With 40 seconds to go and the ball on Yale’s 17-yard line in Saturday’s football game, Georgetown junior quarterback Aaron Aiken lofted a pass toward the corner of the end zone.
But what could have been a storybook ending turned into a nightmare when the ball ended up in the hands of a Bulldog and the game-ending interception secured Yale’s 24-21 win, the sixth straight game when the Bulldogs have had theHoyas’ number.
“It was such a wacky game,” Head Coach Kevin Kelly said. “I have been coaching college football for 28 years, and I don’t know if I’ve been involved in a more wacky game.”
The unpredictable ride began right at the start, when Georgetown senior cornerback Jeremy Moore forced and recovered a fumble on Yale’s first possession.
But while the Blue and Gray successfully ran the ball inside the Bulldogs’ 10-yard line, a fumble gave the football right back to the Bulldogs.
After Georgetown was hit with a pass interference penalty on third down, Yale scored the first touchdown of the game with a 2-yard run by freshman tailback Tyler Varga.
Both Varga and junior running back Mordecai Cargill were able to find running space throughout the game, resulting in disappointment for a Georgetown defense that had done a good job containing the run over the first two games of the season.
“They ran the ball on us today,” Kelly said. “This will be a great game to take a look at the film and make corrections, as I told the team.”
The Hoyas, on the other hand, continued to struggle to move the ball — either running or passing — near the goal line, something that had plagued the Hoyas against Wagner last Saturday.
“That was something that last week we did a poor job with, and we have to correct that,” Kelly said of his team’s red zone woes. “So that’s something that, obviously, we’ll fix this week.”
Despite an 18-yard screen pass to junior halfback Dalen Claytor, the Blue and Gray had to settle for a 19-yard field goal attempt, but junior Matt MacZura’s chip-shot attempt hit the uprights, leaving Georgetown down, 7-0.
Moore came up with another big play in response to the disappointment, intercepting Yale freshman quarterback Eric Williams in Yale territory. Unsurprisingly, however, the Hoyas’ drive stalled, and MacZura — who made both of his field goal attempts against Wagner — was wide left on a 36-yard try.
Georgetown’s defense kept the team in the game, however, with sophomore wide receiver Kevin Macari taking the Bulldogs’ punt on the next drive 79 yards to tie the game for the Blue and Gray.
When Yale tried to respond, Moore forced his third turnover of the afternoon with another interception, one that he converted for a touchdown with a 41-yard return that gave Georgetown a 14-7 lead.
A methodical drive led the Bulldogs to a 36-yard field goal, but the Hoyas squandered any semblance of momentum when Aiken fumbled on the 8-yard line, the fourth time Georgetown found its way into the red zone but failed to score.
“There were two fumbles inside the 10, and then we missed two field goals,” Kelly said. “That’s a lot of points we left on the field.”
In an epitome of the game’s “wackiness,” the Bulldogs recovered the ball on their own 2-yard line and scored immediately when Williams heaved a pass downfield. It was tipped and eventually caught by junior receiver Cameron Sandquist for a 98-yard touchdown.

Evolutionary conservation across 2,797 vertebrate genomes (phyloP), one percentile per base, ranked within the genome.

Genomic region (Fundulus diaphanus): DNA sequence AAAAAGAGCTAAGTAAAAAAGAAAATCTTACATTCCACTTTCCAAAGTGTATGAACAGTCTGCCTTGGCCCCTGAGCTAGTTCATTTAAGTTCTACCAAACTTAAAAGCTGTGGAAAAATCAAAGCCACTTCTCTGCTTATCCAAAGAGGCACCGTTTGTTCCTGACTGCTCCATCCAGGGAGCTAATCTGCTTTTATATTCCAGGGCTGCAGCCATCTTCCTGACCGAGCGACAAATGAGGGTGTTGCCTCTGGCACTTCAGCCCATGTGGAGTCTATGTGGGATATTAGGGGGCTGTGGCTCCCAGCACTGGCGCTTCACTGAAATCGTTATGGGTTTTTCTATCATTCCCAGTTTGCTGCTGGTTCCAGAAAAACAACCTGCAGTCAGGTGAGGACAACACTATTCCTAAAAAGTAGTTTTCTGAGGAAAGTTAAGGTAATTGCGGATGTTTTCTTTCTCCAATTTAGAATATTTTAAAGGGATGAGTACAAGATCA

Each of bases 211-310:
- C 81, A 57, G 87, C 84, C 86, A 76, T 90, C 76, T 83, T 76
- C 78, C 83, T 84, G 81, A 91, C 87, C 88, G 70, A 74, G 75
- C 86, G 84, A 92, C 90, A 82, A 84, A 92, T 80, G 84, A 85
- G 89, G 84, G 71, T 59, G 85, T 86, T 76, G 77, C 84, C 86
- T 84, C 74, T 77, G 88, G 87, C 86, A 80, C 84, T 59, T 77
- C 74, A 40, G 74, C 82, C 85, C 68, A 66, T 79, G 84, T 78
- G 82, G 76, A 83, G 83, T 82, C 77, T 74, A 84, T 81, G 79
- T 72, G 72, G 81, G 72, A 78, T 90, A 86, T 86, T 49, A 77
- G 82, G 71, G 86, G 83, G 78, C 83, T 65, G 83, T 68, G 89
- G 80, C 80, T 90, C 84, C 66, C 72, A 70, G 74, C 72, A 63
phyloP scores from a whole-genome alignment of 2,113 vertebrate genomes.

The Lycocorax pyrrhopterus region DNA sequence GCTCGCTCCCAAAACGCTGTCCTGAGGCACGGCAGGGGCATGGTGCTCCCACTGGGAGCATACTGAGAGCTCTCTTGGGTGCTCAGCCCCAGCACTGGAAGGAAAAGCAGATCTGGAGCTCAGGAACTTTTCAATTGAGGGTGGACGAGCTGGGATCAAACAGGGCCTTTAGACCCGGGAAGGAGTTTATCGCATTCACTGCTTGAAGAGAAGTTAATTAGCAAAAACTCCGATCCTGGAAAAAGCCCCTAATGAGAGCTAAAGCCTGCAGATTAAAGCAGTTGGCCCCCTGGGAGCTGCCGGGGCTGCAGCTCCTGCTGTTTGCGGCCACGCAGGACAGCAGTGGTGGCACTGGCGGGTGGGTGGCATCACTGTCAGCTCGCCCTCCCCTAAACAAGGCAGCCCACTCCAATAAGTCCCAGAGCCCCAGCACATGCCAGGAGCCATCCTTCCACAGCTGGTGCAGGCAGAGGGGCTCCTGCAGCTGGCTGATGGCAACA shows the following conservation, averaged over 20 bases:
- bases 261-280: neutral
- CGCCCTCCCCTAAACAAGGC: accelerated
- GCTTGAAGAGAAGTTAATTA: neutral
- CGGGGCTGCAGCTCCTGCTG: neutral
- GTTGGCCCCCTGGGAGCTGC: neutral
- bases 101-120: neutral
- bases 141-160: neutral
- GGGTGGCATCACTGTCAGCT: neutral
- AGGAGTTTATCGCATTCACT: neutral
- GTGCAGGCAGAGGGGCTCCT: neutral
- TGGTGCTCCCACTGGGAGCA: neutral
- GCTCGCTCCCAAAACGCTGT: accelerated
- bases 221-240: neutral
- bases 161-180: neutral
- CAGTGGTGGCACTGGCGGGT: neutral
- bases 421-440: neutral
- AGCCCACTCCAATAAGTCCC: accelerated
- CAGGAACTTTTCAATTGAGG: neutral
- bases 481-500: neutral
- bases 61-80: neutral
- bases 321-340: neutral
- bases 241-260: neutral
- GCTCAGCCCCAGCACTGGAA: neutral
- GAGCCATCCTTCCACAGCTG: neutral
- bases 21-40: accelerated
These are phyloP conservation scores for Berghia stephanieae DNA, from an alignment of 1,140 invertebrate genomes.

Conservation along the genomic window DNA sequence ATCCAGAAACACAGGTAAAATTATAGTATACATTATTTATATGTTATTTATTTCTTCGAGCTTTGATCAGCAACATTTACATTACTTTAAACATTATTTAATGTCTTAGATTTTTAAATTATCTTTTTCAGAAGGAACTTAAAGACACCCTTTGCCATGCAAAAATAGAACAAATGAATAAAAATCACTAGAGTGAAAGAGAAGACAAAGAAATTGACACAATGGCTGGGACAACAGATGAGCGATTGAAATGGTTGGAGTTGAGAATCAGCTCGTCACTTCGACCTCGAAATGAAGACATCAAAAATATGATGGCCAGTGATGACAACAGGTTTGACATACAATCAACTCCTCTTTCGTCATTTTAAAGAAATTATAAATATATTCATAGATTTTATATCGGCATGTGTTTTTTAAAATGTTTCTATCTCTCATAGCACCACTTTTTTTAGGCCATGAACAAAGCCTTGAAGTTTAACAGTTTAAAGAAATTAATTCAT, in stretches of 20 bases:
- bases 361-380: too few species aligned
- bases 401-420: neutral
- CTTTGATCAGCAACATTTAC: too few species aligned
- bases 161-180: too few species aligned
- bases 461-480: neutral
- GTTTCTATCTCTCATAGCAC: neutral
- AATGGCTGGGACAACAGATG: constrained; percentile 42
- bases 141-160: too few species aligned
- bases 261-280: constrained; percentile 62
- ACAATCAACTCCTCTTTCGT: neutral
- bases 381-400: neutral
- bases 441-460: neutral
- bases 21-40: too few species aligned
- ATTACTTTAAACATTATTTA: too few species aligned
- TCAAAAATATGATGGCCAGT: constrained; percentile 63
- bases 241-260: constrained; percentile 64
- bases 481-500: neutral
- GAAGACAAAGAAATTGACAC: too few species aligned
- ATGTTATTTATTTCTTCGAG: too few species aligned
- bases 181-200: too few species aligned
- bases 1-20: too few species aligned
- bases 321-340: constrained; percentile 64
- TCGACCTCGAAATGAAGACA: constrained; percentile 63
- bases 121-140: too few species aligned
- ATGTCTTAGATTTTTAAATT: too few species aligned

That sequence, which took place just before the intermission and gave the Bulldogs a 17-14 lead, was one of the Hoyas’ low points, and Kelly was quick to spell out its meaning.
“There’s probably a swing of 14 points right there,” Kelly said.
But in an odd subplot, Georgetown often looked like the better team, despite their sloppy play.
Coming out of the locker room, the Blue and Gray recovered the ball after punting to the Bulldogs when a high snap went over Williams’ head and was recovered by Georgetown senior linebacker Jeremy Grasso.
The Hoyas took advantage of the miscue with a beautiful 32-yard touchdown run by Claytor, regaining a 21-17 lead.
And Georgetown seemed to be in command when another high snap led to a sack by senior linebacker Robert McCabe and forced Yale to punt.
The drive was indicative of Georgetown’s defense for the day, which bent but did not break. Moore led the way early, while McCabe chipped in with 16 tackles, and junior linebacker Dustin Wharton had 13. McCabe and Wharton each had a sack as well.
“We got the stops when we needed to,” Kelly said, “but it wasn’t one of our better efforts.”
On the next offensive possession, the Blue and Gray coughed the ball up at their own 14-yard line, and Varga took the ball in from the 9-yard line to give Bulldogs a 24-21 lead.
Both defenses held firm for the rest of the half, although Georgetown’s seemed to sag as the game wore on. Sophomore safety Nick Alfieri came up with an interception for the Hoyas, however, and Yale stopped Georgetown on two separate fourth-down runs.
With 2:36 remaining, Georgetown batted down a Yale pass on third down and regained possession. The Hoyas’ drive downfield was full of promise — until the interception sealed their fate.
“The ball went up, and the kid made a heck of a play,” Kelly said of Yale’s interception. “In hindsight, we should have [run] the ball to the middle of the goalposts, kicked a field goal and gone into overtime. We didn’t make the play, and that kind of tops off the whole day.”
After the game, Kelly was quick to talk about the effort Georgetown will need to show in practice this week before the team travels to Princeton Friday.
“We’ve got to hang onto the football, and we’ve got to make the field goals,” Kelly said. “That’s what coaching is all about.”
The Hoyas will take on the Tigers at 7 p.m. in a game that will be televised live on ESPNU.